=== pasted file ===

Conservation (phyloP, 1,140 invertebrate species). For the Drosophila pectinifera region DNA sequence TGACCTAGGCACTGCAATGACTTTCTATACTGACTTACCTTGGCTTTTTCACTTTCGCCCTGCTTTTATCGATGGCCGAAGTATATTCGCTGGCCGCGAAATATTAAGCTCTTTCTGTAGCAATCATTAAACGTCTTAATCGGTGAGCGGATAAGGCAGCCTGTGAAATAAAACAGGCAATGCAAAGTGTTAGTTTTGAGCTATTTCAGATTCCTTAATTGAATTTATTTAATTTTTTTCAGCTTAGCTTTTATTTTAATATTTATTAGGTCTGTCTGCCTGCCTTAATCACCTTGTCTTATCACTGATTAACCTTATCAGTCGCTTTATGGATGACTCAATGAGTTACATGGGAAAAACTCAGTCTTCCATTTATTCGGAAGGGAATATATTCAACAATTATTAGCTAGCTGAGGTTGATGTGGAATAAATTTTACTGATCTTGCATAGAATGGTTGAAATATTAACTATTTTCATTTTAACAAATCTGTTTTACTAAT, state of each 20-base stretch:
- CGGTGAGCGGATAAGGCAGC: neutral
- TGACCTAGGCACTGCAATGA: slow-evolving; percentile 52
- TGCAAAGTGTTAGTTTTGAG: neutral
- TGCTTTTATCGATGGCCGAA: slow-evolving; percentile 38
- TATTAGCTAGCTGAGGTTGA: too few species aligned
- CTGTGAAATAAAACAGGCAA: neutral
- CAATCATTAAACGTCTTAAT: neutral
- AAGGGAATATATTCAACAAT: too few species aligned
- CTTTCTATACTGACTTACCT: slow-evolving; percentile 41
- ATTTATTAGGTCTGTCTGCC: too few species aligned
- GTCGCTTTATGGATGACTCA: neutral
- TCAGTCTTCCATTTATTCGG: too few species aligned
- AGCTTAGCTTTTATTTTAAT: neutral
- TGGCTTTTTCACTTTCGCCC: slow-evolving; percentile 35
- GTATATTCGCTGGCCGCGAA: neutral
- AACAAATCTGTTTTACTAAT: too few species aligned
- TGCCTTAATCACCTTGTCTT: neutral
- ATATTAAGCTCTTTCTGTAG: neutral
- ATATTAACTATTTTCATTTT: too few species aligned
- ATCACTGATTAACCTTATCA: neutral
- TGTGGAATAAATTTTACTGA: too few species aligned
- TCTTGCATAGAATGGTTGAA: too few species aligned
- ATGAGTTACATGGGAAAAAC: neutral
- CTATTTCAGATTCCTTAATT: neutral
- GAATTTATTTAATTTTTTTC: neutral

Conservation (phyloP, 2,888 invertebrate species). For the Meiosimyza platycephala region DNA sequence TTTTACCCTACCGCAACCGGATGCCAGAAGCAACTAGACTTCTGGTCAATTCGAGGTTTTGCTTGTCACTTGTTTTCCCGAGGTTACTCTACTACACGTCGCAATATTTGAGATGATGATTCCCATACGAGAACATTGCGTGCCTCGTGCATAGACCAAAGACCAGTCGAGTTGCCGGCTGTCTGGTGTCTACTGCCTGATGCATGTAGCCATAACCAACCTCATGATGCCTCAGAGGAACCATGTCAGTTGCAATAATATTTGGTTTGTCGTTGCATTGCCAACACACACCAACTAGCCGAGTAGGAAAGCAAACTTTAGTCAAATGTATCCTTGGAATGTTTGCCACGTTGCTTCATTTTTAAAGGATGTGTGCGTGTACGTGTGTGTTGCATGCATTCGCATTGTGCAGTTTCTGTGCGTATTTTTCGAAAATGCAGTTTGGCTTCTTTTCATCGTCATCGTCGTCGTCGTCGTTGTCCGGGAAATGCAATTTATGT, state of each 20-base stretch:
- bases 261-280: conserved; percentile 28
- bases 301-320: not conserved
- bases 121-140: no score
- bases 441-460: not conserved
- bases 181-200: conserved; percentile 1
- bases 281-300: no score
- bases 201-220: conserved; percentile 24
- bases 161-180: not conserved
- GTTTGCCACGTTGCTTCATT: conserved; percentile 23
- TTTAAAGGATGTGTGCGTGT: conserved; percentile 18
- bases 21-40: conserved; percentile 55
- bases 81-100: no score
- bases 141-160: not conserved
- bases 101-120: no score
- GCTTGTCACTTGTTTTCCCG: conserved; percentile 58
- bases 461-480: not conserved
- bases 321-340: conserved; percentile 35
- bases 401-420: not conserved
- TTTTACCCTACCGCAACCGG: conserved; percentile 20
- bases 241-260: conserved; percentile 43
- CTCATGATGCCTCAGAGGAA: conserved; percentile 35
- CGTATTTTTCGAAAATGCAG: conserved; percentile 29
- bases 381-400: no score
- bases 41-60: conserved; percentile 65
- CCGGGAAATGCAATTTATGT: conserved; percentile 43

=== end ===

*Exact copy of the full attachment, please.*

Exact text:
Conservation (phyloP, 1,140 invertebrate species). For the Drosophila pectinifera region DNA sequence TGACCTAGGCACTGCAATGACTTTCTATACTGACTTACCTTGGCTTTTTCACTTTCGCCCTGCTTTTATCGATGGCCGAAGTATATTCGCTGGCCGCGAAATATTAAGCTCTTTCTGTAGCAATCATTAAACGTCTTAATCGGTGAGCGGATAAGGCAGCCTGTGAAATAAAACAGGCAATGCAAAGTGTTAGTTTTGAGCTATTTCAGATTCCTTAATTGAATTTATTTAATTTTTTTCAGCTTAGCTTTTATTTTAATATTTATTAGGTCTGTCTGCCTGCCTTAATCACCTTGTCTTATCACTGATTAACCTTATCAGTCGCTTTATGGATGACTCAATGAGTTACATGGGAAAAACTCAGTCTTCCATTTATTCGGAAGGGAATATATTCAACAATTATTAGCTAGCTGAGGTTGATGTGGAATAAATTTTACTGATCTTGCATAGAATGGTTGAAATATTAACTATTTTCATTTTAACAAATCTGTTTTACTAAT, state of each 20-base stretch:
- CGGTGAGCGGATAAGGCAGC: neutral
- TGACCTAGGCACTGCAATGA: slow-evolving; percentile 52
- TGCAAAGTGTTAGTTTTGAG: neutral
- TGCTTTTATCGATGGCCGAA: slow-evolving; percentile 38
- TATTAGCTAGCTGAGGTTGA: too few species aligned
- CTGTGAAATAAAACAGGCAA: neutral
- CAATCATTAAACGTCTTAAT: neutral
- AAGGGAATATATTCAACAAT: too few species aligned
- CTTTCTATACTGACTTACCT: slow-evolving; percentile 41
- ATTTATTAGGTCTGTCTGCC: too few species aligned
- GTCGCTTTATGGATGACTCA: neutral
- TCAGTCTTCCATTTATTCGG: too few species aligned
- AGCTTAGCTTTTATTTTAAT: neutral
- TGGCTTTTTCACTTTCGCCC: slow-evolving; percentile 35
- GTATATTCGCTGGCCGCGAA: neutral
- AACAAATCTGTTTTACTAAT: too few species aligned
- TGCCTTAATCACCTTGTCTT: neutral
- ATATTAAGCTCTTTCTGTAG: neutral
- ATATTAACTATTTTCATTTT: too few species aligned
- ATCACTGATTAACCTTATCA: neutral
- TGTGGAATAAATTTTACTGA: too few species aligned
- TCTTGCATAGAATGGTTGAA: too few species aligned
- ATGAGTTACATGGGAAAAAC: neutral
- CTATTTCAGATTCCTTAATT: neutral
- GAATTTATTTAATTTTTTTC: neutral

Conservation (phyloP, 2,888 invertebrate species). For the Meiosimyza platycephala region DNA sequence TTTTACCCTACCGCAACCGGATGCCAGAAGCAACTAGACTTCTGGTCAATTCGAGGTTTTGCTTGTCACTTGTTTTCCCGAGGTTACTCTACTACACGTCGCAATATTTGAGATGATGATTCCCATACGAGAACATTGCGTGCCTCGTGCATAGACCAAAGACCAGTCGAGTTGCCGGCTGTCTGGTGTCTACTGCCTGATGCATGTAGCCATAACCAACCTCATGATGCCTCAGAGGAACCATGTCAGTTGCAATAATATTTGGTTTGTCGTTGCATTGCCAACACACACCAACTAGCCGAGTAGGAAAGCAAACTTTAGTCAAATGTATCCTTGGAATGTTTGCCACGTTGCTTCATTTTTAAAGGATGTGTGCGTGTACGTGTGTGTTGCATGCATTCGCATTGTGCAGTTTCTGTGCGTATTTTTCGAAAATGCAGTTTGGCTTCTTTTCATCGTCATCGTCGTCGTCGTCGTTGTCCGGGAAATGCAATTTATGT, state of each 20-base stretch:
- bases 261-280: conserved; percentile 28
- bases 301-320: not conserved
- bases 121-140: no score
- bases 441-460: not conserved
- bases 181-200: conserved; percentile 1
- bases 281-300: no score
- bases 201-220: conserved; percentile 24
- bases 161-180: not conserved
- GTTTGCCACGTTGCTTCATT: conserved; percentile 23
- TTTAAAGGATGTGTGCGTGT: conserved; percentile 18
- bases 21-40: conserved; percentile 55
- bases 81-100: no score
- bases 141-160: not conserved
- bases 101-120: no score
- GCTTGTCACTTGTTTTCCCG: conserved; percentile 58
- bases 461-480: not conserved
- bases 321-340: conserved; percentile 35
- bases 401-420: not conserved
- TTTTACCCTACCGCAACCGG: conserved; percentile 20
- bases 241-260: conserved; percentile 43
- CTCATGATGCCTCAGAGGAA: conserved; percentile 35
- CGTATTTTTCGAAAATGCAG: conserved; percentile 29
- bases 381-400: no score
- bases 41-60: conserved; percentile 65
- CCGGGAAATGCAATTTATGT: conserved; percentile 43